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Fateful Lightning is an excellent one volume history of the Civil War era by Dr. Allen C. Guezlo,
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This review is from: Fateful Lightning: A New History of the Civil War and Reconstruction (Paperback)Dr. Allen C. Guelzo is the Henry R. Luce Professor of the Civil War era at Gettysburg College. Dr. Guelzo has written a heaving shelf of well received books dealing with Abraham Lincoln and the Civil War era. His new one volume history of the Civil War "Fateful Lightning" is a small print 536 hefty pages in the Oxford paperback edition. The book is illustrated with period drawings and contains a detailed bibliography which will whet the appetite of Civil War buffs & historians and general readers. The book is a scholarly master effort and is the best one volume history of the war since Dr. James McPherson's peerless "The Battle Cry of Freedom." A caveat: this book is NOT STRICTLY A MILITARY HISTORY OF THE WAR containing detailed accounts of battles! There are many such books as these. What Guelzo has done is look at America during this horrific time of civil war thorugh the eyes of a social historian. Guelzo examines in detail such issues as:
a. The plight of slavery and the divisive battles in Congress in pre-bellum American society to deal with this horrible and divisive "peculiar institution." Many pages are discussed to explaining the ramificationos the Missouri Compromise of 1820; the Compromise of 1850; the Kansas-Nebraska popular sovereignity Act of 1854 and the Supreme Court's Dred Scott decision which stated that slaves were not citizens and owners did not have to relinquish their ownership of chattel servants. Leaders discussed in this time were Henry Clay; Daniel Webster and John Calhoun. Weak presidents were unable to deal with slavery; John Tyler; Franklin Pierce and the inept James Buchanan among others.
b. The role of women, native Americans, immigrants and African Americans are explored in depth.
c. The technology of modern warfare; the care of the wounded and the importance of the Union naval blockade are discussed.
d. The role of Protestant evangelicism in the rise of abolitionism is discussed as well as Southern religion and the lives lived by Jews and Roman Catholics is described.
e. Many pages deal with the life and career of President Abraham Lincoln from life on the Kentucky frontier to his assassination in Ford's Theatre on April 14, 1865 by John Wilkes Booth. Only with Lincoln's wise leadership and eloquent speech was the Union able to triumph over the Confederacy led by Presidet Jefferson Davis.
f. Guelzo looks at the literary works of the era as they are reflected by events during the war. Walt Whitman's poetry is especially moving and germane.
g. Union and Confederate diplomacy is explored especially regarding relationships with Great Britain and France.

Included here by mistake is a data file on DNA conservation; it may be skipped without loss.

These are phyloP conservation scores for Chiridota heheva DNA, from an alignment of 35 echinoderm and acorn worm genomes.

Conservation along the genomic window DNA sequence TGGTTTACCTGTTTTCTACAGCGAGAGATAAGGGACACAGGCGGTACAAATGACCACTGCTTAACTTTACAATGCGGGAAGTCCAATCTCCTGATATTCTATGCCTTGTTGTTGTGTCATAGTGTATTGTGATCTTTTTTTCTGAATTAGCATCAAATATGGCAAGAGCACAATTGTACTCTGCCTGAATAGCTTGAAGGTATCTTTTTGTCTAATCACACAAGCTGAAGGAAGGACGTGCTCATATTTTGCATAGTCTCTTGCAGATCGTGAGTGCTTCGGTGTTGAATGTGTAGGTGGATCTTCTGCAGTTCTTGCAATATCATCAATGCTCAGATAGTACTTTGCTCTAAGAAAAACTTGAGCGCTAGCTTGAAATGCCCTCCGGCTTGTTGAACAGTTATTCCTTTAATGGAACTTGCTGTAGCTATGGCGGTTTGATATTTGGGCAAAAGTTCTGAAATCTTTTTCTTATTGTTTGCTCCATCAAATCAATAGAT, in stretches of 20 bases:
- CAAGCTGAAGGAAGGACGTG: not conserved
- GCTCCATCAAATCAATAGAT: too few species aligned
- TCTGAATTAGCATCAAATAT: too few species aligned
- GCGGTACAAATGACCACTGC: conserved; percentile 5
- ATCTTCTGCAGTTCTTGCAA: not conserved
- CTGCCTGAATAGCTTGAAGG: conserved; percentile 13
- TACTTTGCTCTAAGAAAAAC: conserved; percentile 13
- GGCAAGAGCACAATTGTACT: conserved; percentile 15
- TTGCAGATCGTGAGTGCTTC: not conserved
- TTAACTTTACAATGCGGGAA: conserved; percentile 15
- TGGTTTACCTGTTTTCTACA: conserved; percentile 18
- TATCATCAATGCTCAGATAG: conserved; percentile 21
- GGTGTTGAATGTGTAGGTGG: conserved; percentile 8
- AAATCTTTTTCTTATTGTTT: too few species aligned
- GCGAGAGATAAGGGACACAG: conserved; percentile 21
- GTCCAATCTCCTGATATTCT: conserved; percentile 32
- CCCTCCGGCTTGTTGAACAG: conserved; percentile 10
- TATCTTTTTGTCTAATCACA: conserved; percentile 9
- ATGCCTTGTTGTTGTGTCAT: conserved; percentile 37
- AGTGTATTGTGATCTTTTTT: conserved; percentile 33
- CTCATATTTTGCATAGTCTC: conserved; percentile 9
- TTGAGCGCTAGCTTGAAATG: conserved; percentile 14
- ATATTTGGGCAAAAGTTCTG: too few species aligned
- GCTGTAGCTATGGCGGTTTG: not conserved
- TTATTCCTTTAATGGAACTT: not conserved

h. Battles and campaigns are briefly covered and their role in strategy is presented to the reader.
Throughout this learned tome the author makes extensive quotes from the speeches, diaries, letters and unit histories of everyone from Lincoln to the common soldier. Guelzo has done his homework to make this book come alive in the mind of the reader!
If I were teaching a class on the Civil War era I would use this book as a textbook along with McPherson's "The Battle Cry of Freedom" and Shelby Foote's monumental three volume set on the American Illiad. As a veteran reader of Civil War literature I would highly recommend "Fateful Lightning" for your 150th anniversary of the Civil War reading!
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Showing 1-4 of 4 posts in this discussion
Initial post: Aug 3, 2012 2:50:37 AM PDT
H. M. Gold says:
Thanks for this insightful review. I have read McPherson's "The Battle Cry of Freedom" as well as Shelby Foote's three volume set, and I look forward to reading this book....
In reply to an earlier post on Aug 3, 2012 9:38:06 AM PDT
Marc W. Schneider says:
Agree. Great review.
Posted on Nov 11, 2012 3:44:03 AM PST
Thomas Plotkin says:
I bought this based on the excellent review herein; I read this back-to-back with McPherson's Battle Cry of Freedom, and the books basically complement each other. Guelzo's book almost deliberately chooses to focus where McPherson does not, namely social and economic history, and where they overlap, Guelzo often avoids repetition by relying on excellent quotes from primary sources that the synthesist McPherson did not use. The only section that felt like a recap of the earlier book was the chapter on the naval war and blockade. As an aside, while McPherson is a fine writer, Guelzo possesses a chattier, breezier and wittier style that made the book actively fun to read.
In reply to an earlier post on Nov 11, 2012 6:18:30 AM PST
H. M. Gold says:
@Thomas---Now that I have finished Guelzo's book I have to say I agree with you..Both books (McPherson's and Guelzo's) are so worth one's time to read them...
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